The chemistry behind digestion and nutrient absorption

The process of digestion and nutrient absorption is a complex chain of events that starts from the moment food enters our mouth. The bite of food that we take triggers a series of chemical reactions that occur in the body, breaking down food into smaller molecules that can be absorbed by the body. This article delves into the chemistry behind digestion and nutrient absorption and aims to provide a comprehensive understanding of the science behind this crucial bodily function.

The Mouth

Digestion begins in the mouth where food is ground and chewed, helping to break it down into smaller pieces. The process of chewing also stimulates the release of an enzyme called amylase in the saliva. Amylase breaks down carbohydrates into simpler sugars like glucose. Once food is formulated into a small ball called a bolus, it is then ready to be swallowed and further broken down in the digestive tract.

The Stomach

Once food is swallowed, it enters the stomach where it mixes with digestive juices containing hydrochloric acid and pepsin. Hydrochloric acid helps to break down the proteins in food while pepsin digests them. The stomach muscles then churn the food until it forms a thick liquid called chyme.

The Small Intestine

The chyme then enters the small intestine where most of the nutrients from food are absorbed. The small intestine is lined with structures called villi, which are small finger-like structures that act as absorptive surfaces. The villi are lined with microscopic blood vessels and lymphatic vessels that transport nutrients and oxygen to the rest of the body.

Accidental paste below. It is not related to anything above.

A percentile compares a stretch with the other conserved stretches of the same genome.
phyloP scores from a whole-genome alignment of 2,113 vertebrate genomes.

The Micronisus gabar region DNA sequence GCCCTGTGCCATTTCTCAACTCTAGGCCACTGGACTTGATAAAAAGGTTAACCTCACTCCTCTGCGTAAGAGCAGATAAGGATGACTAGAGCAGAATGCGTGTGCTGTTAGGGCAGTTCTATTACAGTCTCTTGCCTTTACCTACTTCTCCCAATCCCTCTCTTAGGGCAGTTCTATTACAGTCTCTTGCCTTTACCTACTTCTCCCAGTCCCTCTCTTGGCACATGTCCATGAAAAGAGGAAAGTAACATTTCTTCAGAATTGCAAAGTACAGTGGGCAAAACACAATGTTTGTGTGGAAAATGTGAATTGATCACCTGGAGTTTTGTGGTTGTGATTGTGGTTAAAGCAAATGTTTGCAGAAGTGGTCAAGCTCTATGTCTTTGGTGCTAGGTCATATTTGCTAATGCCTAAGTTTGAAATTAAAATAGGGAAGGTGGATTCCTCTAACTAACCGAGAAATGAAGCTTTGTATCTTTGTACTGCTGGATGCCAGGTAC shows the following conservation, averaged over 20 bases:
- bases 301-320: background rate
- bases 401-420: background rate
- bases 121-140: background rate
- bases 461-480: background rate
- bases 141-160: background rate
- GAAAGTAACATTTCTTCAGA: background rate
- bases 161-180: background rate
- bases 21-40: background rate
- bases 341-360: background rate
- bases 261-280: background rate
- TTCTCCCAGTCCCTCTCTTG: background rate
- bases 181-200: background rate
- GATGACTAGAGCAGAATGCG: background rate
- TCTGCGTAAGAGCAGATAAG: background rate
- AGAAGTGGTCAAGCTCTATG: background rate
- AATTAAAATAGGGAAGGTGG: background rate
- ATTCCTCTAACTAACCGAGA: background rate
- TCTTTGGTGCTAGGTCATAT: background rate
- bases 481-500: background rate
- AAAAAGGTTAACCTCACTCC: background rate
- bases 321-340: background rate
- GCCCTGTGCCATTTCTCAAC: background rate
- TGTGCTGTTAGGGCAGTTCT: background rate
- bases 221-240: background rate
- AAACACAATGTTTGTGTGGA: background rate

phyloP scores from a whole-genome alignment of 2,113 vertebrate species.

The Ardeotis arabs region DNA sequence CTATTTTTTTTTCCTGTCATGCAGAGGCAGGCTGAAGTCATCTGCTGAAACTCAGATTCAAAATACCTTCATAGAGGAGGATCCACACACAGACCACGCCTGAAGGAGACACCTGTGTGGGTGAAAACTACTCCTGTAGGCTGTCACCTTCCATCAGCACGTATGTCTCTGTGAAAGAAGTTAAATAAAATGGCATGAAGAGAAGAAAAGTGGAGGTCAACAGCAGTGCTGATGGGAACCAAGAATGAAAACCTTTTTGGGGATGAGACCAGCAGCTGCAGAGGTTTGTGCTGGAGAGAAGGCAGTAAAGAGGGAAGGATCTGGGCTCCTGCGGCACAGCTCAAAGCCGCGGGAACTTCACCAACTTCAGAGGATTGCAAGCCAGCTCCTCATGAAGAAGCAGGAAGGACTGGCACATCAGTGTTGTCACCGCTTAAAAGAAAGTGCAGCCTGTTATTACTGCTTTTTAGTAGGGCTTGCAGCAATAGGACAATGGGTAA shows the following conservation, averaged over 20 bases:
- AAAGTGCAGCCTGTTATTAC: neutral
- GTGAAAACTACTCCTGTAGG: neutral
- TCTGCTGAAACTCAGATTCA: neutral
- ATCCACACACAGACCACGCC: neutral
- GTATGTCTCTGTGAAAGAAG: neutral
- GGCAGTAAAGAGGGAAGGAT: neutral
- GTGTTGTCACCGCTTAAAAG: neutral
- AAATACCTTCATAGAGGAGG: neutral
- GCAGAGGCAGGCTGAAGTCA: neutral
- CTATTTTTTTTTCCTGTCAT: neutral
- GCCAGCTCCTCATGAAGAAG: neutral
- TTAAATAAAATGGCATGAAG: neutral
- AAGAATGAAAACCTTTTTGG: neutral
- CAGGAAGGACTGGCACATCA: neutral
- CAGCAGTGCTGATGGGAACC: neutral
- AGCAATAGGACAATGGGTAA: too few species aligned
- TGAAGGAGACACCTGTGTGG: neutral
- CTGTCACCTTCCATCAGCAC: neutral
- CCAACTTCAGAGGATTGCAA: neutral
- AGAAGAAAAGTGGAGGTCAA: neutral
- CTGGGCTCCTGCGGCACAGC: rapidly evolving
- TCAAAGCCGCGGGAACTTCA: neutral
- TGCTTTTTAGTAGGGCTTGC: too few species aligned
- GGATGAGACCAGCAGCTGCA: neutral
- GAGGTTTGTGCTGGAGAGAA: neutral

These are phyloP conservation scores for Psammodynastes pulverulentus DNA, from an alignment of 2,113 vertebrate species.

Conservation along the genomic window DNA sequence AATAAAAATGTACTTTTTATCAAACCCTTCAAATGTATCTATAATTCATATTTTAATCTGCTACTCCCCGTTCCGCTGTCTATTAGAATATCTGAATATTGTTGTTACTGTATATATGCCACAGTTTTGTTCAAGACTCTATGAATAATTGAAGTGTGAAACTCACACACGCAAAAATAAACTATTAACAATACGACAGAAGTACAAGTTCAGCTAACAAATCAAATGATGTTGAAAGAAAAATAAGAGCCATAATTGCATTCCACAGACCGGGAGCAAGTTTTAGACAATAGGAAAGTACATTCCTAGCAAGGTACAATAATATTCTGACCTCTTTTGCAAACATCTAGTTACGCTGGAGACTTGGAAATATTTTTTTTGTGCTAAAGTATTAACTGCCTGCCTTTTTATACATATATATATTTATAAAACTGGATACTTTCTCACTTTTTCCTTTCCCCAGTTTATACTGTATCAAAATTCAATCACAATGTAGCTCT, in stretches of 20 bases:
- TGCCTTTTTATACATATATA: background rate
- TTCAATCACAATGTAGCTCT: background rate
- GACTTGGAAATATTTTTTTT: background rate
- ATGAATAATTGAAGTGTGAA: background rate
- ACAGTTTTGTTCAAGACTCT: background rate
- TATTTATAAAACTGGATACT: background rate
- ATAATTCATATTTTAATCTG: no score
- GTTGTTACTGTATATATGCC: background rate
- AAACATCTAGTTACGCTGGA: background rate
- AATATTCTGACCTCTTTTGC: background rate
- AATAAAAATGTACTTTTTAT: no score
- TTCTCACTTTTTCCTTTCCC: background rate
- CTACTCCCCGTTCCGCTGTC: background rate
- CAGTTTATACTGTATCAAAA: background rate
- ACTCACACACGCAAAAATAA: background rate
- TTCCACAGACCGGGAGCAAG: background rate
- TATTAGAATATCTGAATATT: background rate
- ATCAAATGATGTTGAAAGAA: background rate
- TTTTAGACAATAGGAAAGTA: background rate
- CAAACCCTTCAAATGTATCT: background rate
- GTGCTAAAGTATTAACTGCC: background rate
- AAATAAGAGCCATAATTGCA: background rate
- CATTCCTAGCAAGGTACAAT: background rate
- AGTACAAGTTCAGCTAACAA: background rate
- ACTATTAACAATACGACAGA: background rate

The Liver and Pancreas

The liver and pancreas contribute to the digestive process by supplying additional enzymes and bile into the digestive tract. Bile, which is produced by the liver, helps to break down fats while enzymes produced by the pancreas help to further digest proteins, carbohydrates, and fats.

Absorption of Nutrients

Nutrient absorption occurs in the microvilli, which are even smaller structures that are found on the surface of the villi. The microvilli contain digestive enzymes and transport proteins that help absorb nutrients from the food. These nutrients are transported to different parts of the body via the bloodstream.

Carbohydrate Absorption

Carbohydrates are absorbed as simple sugars such as glucose, galactose, and fructose. These sugars are transported to the liver where they either get stored or used to produce energy.

Protein Absorption

Proteins are broken down into amino acids which are then transported to different parts of the body via the bloodstream. These amino acids are then used to build and repair tissues in the body.

Fat Absorption

Fats are broken down into smaller molecules called fatty acids and glycerol. These molecules are then absorbed by the villi and transported to the liver where they are used to produce energy or stored for future use.


The process of digestion and nutrient absorption is a complex and crucial bodily process that provides the body with the necessary nutrients to function properly. Understanding the chemistry behind this process helps us to make better dietary choices and take care of our bodies. The complex chain of events that take place during digestion and nutrient absorption highlight our body's ability to adapt and function at a microscopic level. Proper care and attention given to our digestive tract go a long way in ensuring that our body functions optimally and efficiently.